In his famous essay, "Politics and the English Language," George Orwell wrote, "If thought corrupts language, language can also corrupt thought. A bad usage can spread by tradition and imitation even among people who should and do know better. "
In his novel 1984, Orwell invented a language called Newspeak, his fictional State's method of controlling thought and suppressing opposition to its policies. Orwell describes Newspeak as being composed in part of "words which had been deliberately constructed for political purposes ... words which were intended to impose a desirable mental attitude upon the person using them ... No word in [this] vocabulary was ideologically neutral. A great many were euphemisms. [Some] meant almost the exact opposite of what they were supposed to mean."
This is exactly how Republican Newspeak works. Just as 1984's Ministry of Plenty was really the Ministry of Scarcity, "the Clear Skies Initiative" is really "the Industrial License to Pollute Act." Just as the novel's Ministry of Love really refers to the Ministry of Coercion and Torture, the Patriot Act is really the Suppression of Dissent Act.
An ideological charge often resides in a spinning adjective. Activist judges, the Death Tax, compassionate conservative, pro-life, faith-based, Big Government--each of these attempts to dictate our responses. Such phrases ("cut & run" is the latest) are designed to push our buttons--to arouse emotional responses and override rational processes. What could be worse for a democracy? In The Federalist Papers, both Hamilton and Madison express particular concern about the emotional manipulation of the electorate.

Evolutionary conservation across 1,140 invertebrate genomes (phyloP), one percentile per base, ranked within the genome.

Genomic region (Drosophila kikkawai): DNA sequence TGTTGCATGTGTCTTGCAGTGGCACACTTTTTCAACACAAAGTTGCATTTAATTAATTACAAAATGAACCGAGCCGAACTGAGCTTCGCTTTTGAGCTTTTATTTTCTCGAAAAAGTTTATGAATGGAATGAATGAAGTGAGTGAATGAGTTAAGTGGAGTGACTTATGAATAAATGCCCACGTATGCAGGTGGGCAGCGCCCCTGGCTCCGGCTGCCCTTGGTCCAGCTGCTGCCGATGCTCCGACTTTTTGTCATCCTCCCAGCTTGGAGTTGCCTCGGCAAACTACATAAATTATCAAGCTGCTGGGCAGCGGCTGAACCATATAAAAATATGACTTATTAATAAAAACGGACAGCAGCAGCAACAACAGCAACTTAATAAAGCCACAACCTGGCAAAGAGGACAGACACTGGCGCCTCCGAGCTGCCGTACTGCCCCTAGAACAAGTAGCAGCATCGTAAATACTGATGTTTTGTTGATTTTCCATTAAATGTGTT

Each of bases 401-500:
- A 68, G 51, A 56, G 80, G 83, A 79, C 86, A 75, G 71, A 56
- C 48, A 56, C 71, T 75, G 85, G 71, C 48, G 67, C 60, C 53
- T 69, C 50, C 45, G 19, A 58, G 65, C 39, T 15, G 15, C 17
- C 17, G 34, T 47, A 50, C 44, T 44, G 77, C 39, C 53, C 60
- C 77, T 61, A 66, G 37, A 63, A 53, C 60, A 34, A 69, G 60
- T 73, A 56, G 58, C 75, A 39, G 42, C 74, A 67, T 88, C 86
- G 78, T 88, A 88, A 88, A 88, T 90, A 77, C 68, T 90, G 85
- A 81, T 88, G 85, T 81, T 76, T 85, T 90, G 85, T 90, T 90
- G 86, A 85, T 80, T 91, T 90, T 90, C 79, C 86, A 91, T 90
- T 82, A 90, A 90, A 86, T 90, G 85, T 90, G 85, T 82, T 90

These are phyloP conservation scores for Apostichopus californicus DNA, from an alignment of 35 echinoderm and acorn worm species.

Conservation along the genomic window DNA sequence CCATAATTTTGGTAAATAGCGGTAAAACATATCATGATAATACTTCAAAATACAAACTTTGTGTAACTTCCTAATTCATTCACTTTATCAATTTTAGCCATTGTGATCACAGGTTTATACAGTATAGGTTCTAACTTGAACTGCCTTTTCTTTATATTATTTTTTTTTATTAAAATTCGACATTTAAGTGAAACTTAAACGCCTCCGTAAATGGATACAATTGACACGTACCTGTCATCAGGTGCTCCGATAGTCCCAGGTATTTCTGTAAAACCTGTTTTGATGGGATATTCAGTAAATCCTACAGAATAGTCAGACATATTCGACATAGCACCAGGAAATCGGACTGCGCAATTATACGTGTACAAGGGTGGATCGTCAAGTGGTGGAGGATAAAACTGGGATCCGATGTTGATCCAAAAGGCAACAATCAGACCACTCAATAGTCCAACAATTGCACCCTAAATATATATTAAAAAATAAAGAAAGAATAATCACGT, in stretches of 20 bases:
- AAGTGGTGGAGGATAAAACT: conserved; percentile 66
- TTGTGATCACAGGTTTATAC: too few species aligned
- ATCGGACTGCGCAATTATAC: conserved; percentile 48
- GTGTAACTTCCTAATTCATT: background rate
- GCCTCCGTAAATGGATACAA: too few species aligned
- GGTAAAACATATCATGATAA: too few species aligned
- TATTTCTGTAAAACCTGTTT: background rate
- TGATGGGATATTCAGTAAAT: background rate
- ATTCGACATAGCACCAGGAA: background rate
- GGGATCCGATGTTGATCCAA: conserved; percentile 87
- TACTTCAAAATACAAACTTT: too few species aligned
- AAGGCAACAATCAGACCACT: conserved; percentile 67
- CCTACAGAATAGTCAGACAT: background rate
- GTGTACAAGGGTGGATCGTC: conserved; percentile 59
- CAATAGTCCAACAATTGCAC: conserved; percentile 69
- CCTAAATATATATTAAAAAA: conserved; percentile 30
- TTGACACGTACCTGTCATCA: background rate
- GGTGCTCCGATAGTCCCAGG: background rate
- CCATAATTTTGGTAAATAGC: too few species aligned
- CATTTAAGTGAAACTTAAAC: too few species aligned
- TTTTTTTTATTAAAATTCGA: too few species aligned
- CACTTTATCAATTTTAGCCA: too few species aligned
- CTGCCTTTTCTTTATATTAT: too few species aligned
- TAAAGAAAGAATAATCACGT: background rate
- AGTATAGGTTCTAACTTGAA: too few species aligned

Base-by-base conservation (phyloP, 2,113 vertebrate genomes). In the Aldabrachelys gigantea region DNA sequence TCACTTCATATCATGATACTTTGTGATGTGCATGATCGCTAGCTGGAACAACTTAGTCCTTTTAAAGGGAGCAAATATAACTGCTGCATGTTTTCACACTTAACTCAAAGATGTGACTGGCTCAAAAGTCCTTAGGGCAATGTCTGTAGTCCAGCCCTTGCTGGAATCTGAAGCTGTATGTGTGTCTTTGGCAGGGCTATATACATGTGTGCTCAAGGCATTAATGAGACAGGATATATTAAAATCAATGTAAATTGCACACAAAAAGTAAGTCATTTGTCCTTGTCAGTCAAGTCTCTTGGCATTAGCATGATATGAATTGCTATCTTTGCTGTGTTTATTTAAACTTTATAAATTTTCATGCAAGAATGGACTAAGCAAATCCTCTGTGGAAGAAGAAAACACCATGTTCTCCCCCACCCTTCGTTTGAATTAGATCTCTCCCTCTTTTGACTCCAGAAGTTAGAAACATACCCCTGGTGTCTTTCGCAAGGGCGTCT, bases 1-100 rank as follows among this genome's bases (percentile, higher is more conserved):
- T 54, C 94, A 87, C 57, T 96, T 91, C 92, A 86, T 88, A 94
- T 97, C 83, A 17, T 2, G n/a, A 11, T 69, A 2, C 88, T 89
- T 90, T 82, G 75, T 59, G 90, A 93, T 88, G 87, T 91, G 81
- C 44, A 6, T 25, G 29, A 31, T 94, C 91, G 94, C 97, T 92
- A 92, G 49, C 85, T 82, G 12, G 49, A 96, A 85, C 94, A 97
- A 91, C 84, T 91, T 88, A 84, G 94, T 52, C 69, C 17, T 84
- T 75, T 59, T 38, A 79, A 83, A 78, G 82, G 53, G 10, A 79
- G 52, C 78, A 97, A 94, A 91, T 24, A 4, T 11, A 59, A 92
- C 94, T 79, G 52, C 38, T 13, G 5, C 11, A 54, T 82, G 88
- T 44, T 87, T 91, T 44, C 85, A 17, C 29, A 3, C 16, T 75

The imperative Support Our Troops implies that if you disapprove of a particular administration's aggressive military policy, you lack solidarity with and concern for the young men and women in the armed forces. This slogan, in other words, conflates two distinct positions and simultaneously marks one of them as unpatriotic and heartless. It is pure emotional blackmail. In peace demonstrations, some protestors carry signs that read: Support Our Troops/Bring Them Home, but this riposte has not made the original slogan disappear.
What can be done about this insidious trend? Democrats and their allies need to fight back. When Republicans talk about an "ownership society," Democrats should say this means a "you're-on-your-own society." When the Bush administration says it wants to "reform" Social Security, Democrats should protest that Bush really want to "dismantle" it. They might add that putting our retirement money on the stock market will result in "anti-Social Insecurity." They could refer to Fox News as "Pravda," because Fox functions as a government organ, much as the Soviet news organ ("pravda" means "true" or "truth")did.
More importantly, Democrats should make meta-comments, calling attention to the manipulative character of Republican Newspeak. "Cut & run," for example, is high-school jock talk, completely inappropriate for a serious discussion of foreign policy. (What's next-- "meet me at the flagpole"?)
Finally, our media should scrupulously monitor their own use of political language, echoing neither political party and striving for neutral, objective descriptions of legislation and policies.